- challenging cases by use of expert evidence
- “Exceptional Hardship” arguments
Section 170 of the Road Traffic Act 1988 makes it an offence for a driver to fail to stop or to report an accident.
Sentencing for failing to stop or report an accident
If your car is involved in an accident you must stop at the scene and give your details to anyone with reasonable grounds for asking for them. If you do not stop then you must report the accident as soon as you can and in any case within 24 hours of the accident.
Failure to stop or report an accident is considered a serious motoring offence. The penalties for each offence include a maximum fine of £5,000 and 5 to 10 penalty points. The court also has the power to disqualify you from driving for either offence. The maximum sentence for this offence is six months imprisonment where there has been serious injury or evidence of dangerous or careless driving.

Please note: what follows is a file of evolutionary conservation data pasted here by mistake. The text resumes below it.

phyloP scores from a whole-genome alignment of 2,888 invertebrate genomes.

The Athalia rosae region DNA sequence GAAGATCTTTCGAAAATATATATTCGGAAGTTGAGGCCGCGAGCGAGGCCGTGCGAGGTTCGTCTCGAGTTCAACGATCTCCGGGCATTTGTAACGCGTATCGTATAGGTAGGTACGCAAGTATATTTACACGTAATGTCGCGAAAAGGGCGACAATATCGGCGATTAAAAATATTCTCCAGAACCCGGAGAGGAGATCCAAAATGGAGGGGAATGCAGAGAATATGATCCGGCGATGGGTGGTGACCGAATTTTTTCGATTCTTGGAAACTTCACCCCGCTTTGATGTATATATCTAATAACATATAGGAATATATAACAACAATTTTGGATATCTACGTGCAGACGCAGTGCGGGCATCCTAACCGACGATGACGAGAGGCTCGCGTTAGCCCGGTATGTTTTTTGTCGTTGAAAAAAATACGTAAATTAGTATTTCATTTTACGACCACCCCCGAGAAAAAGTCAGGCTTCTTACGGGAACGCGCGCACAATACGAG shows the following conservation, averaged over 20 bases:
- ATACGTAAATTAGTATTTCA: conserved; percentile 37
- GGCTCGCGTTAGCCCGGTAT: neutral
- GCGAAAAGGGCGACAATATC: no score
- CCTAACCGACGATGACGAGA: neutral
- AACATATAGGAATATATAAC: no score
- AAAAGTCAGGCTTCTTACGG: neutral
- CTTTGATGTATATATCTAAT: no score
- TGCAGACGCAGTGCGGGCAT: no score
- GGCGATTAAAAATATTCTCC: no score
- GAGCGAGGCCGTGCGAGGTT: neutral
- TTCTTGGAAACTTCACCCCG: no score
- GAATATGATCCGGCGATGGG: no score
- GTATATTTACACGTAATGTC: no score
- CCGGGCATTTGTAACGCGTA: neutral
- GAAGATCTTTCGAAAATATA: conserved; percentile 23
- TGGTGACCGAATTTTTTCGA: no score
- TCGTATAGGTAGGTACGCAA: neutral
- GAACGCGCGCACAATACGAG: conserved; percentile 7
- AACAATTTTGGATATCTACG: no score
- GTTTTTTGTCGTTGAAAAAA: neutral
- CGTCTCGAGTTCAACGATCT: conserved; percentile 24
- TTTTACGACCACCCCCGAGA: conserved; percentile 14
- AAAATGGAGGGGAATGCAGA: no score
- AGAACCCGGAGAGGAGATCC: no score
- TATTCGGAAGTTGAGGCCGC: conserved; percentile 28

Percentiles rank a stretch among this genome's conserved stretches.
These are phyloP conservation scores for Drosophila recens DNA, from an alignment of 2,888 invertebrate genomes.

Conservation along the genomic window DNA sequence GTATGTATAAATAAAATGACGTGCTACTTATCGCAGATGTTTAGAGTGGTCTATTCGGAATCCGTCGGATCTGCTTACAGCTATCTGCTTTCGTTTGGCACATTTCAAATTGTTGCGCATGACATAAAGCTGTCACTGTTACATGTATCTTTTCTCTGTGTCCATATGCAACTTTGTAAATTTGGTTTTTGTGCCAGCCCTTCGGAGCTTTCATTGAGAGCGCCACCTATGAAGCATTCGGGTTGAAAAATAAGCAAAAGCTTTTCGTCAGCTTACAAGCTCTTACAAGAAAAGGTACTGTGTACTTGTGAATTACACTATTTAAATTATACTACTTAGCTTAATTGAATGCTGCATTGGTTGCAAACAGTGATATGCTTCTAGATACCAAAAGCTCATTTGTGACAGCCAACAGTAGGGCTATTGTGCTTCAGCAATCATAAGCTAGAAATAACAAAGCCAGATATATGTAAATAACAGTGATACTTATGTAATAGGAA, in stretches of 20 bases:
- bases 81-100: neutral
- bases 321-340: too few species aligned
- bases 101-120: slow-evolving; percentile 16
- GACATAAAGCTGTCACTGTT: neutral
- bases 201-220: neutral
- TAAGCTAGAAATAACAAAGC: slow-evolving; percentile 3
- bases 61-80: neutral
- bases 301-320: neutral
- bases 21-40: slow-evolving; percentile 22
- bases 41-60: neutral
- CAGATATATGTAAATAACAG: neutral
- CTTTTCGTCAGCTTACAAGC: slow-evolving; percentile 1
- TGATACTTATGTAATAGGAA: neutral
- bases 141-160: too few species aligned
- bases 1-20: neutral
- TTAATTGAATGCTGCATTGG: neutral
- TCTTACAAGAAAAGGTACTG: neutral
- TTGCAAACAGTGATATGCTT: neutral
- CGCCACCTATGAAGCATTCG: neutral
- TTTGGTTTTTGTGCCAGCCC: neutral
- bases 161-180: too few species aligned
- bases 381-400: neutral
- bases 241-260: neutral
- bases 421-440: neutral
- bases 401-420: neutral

Driving a vehicle without insurance is a serious offence and if you are in this position, it is important to seek legal advice at the earliest stage.
It is compulsory for a vehicle to have at least third-party insurance in place if it is to be used on a road or other public place. You can also be liable for being uninsured if the car is parked in a public place or on a road without insurance or if you have given your car to an individual who is not covered under your insurance and is not insured themselves.
Penalties for driving without insurance
The maximum fine for driving without insurance is a £5,000 and the court must impose a disqualification or between six and eight penalty points. The offence is contained in section 143 of the Road Traffic Act 1988.
Aggravating features of driving without insurance that will amplify the offence include being involved in an accident, never having passed a test, evidence of sustained uninsured use and giving false details.